The Hollywood Reporter profiles the five rising names whose first feature lead roles have marked them out as potentially major future stars.
The British Independent Film Awards (or BIFAs, if you're in a hurry) has a fairly solid track record when it comes to picking out the films likely to be sweeping up awards season statuettes, something which should bode well for Yorgos Lanthimos' Oscar-tipped The Favourite, which leads the pack of nominations this year.
But the awards have proved even better at picking out the emerging talent set to become major international stars, with previous nominees in its "most promising newcomer" category having included the likes of John Boyega, Dev Patel, Jodie Whittaker, Gugu Mbatha-Raw and Cara Delevingne. In 2017, Lady Macbeth star Naomi Ackie won the honor, just months before she was cast in Star Wars Episode 9, while nominee Lily Newmark has spent the past year appearing in films such as Juliet, Naked alongside Ethan Hawke and the major upcoming TV series Les Miserables (and had a minor role in Solo: A Star Wars Story).
Ahead of Sunday's 2018 BIFAs ceremony, The Hollywood Reporter profiles the nominees vying for this year's most promising newcomer award; a diverse, five-strong list of rising stars whose debut film lead has marked them out for potential global greatness.
Already a hugely-admired name thanks to several West End and Broadway performances, plus TV roles in high-profile dramas such as War & Peace and Taboo, Jessie Buckley saw her first film lead in the eerie Beast cause a major stir when it bowed in Toronto in 2017.
Over a year on, and it's landed her both most promising newcomer and best actress nominations at the BIFAs.
The "newcomer" badge is already looking a little old, however, with Buckley's star turn as a Scottish country singer in Toronto 2018 hit Wild Rose earning her further adulation and major upcoming projects including the likes of Judy, alongside Renee Zellweger, Ironbark, alongside Benedict Cumberbatch, Misbehaviour, alongside Keira Knightley and The Voyage of Doctor Doolittle, alongside half of Hollywood.
“God, I have been really bloody lucky to work with just the most brilliant, beautiful people and have made incredible friends – I pinch myself all the time thinking how lucky I am to be a part of this all,” she tells THR. “I’m basically covered in bruises from the pinches!”
Given that this year saw her give the hugely-prestigious keynote MacTaggart Lecture at the Edinburgh TV Festival (an honor usually reserved for billionaire executives, such as Rupert Murdoch and Shane Smith), Michaela Coel is already a far cry from being a newcomer.
But in Netflix’s modern-day musical romance Been So Long, the multi-hyphenate, who has already earned a BAFTA for her TV show Chewing Gum and has starred in two Black Mirror episodes (including the Emmy-winner U.S.S. Callister), landed her first feature lead, playing a dedicated single mum who meets a handsome yet troubled stranger one night in London.
“I did about three words in Star Wars: The Last Jedi, and had one scene giving birth in Monsters: Dark Continent, so this was completely different,” says Coel, who cites the Scottish thriller Calibre as one film that really stood out for her this year. “And for Been So Long to be recognized by BIFA is very, very pleasant.”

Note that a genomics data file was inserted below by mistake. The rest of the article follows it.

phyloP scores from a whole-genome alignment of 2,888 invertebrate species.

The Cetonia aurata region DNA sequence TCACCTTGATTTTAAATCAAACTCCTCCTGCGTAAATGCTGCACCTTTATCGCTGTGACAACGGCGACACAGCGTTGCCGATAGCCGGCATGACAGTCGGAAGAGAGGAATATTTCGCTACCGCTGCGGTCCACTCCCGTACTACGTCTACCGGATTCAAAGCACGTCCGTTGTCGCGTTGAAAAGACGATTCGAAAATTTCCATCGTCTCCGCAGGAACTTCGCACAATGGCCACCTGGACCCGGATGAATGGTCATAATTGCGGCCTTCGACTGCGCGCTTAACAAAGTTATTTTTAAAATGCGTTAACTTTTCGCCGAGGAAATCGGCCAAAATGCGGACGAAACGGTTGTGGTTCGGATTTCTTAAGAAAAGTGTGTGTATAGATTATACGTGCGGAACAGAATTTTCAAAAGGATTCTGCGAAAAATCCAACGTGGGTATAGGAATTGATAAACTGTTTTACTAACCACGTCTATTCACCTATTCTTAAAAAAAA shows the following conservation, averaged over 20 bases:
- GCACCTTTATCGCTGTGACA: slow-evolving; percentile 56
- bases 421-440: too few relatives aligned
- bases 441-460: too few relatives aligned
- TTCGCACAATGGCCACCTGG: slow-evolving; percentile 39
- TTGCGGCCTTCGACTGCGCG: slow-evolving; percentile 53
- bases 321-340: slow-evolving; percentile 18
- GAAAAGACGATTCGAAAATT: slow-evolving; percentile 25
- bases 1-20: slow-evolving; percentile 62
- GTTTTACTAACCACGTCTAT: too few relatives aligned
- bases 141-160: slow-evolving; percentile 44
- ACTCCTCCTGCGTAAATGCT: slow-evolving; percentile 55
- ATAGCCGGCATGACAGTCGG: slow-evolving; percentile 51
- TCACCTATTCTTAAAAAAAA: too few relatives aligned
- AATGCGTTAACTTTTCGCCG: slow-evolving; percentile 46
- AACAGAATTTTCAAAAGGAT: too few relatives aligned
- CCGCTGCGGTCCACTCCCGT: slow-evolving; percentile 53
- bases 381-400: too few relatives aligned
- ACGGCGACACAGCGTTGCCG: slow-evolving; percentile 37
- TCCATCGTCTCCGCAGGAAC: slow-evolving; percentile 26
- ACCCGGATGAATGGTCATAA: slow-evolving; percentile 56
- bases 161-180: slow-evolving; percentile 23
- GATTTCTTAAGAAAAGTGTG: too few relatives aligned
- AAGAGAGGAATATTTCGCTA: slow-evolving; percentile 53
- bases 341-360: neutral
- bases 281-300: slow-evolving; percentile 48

For her debut TV role in the acclaimed BBC mini-series Three Girls (made when she was just 17), Liv Hill landed a BAFTA nomination. For her big screen debut, in the Tribeca-bowing coming-of-age, kitchen sink drama Jellyfish, she’s now landed a BIFA nod.
“I was drawn to acting because I have always loved playing people that differ to me,” says the actress, who stars as a 15-year-old forced to care for her two younger twin siblings and manic-depressive mother in a performance that has already earned her an award in Edinburgh and special mention in Dinard.
Hill – who lists Lynne Ramsay, Paul Thomas Anderson and Damien Chazelle as just some of the names she’d like to work with – recently starred alongside Ruth Wilson and Domnhall Gleeson in Lenny Abrahamson’s The Little Stranger, and has recently been cast in Hulu’s upcoming Catherine The Great drama The Great with Elle Fanning and Nicolas Hoult.
Marcus Rutherford received high praise for his confident feature debut in Obey, playing a troubled 19-year-old who returns home after several years in care to look after his alcoholic mother in a film set during the 2011 London riots.
“Being asked questions at Obey Q&As in places such as New York and Dinard by everyday people who came to support the film still blows me away,” says the actor, who cites the projects that fellow Brits George MacKay (Pride) and Will Poulter (Detroit) have worked on as those he’s been particularly drawn to.
Says Rutherford: “The fact the film has managed to reach such audiences and resonated with them in different ways highlights how powerful film can be even if made on a notably small budget.”
Molly Wright's debut film role, playing a devout Jehovah’s Witness in Daniel Kokotajlo’s critically-acclaimed first feature, has earned her nominations in both the most promising newcomer and best supporting actress categories at the BIFAs, a double nod she says she still can’t believe.
“I cried so hard when I found out I was long-listed for most promising newcomer, so to be nominated for that, and best supporting actress was just insane,” she tells THR.
The Blackpool-born rising name – also seen in the hit BBC/SundanceTV series The A Word – started out by joining an extras agency to earn money while studying in college, but now has far more ambitious goals regarding the projects and actors on her future hit list.
“I saw Call Me By Your Name last year and I haven’t stopped thinking about it since,” she says. “Timothee Chalamet is unreal, as are Florence Pugh in Lady Macbeth and Saoirse Ronan in Lady Bird.”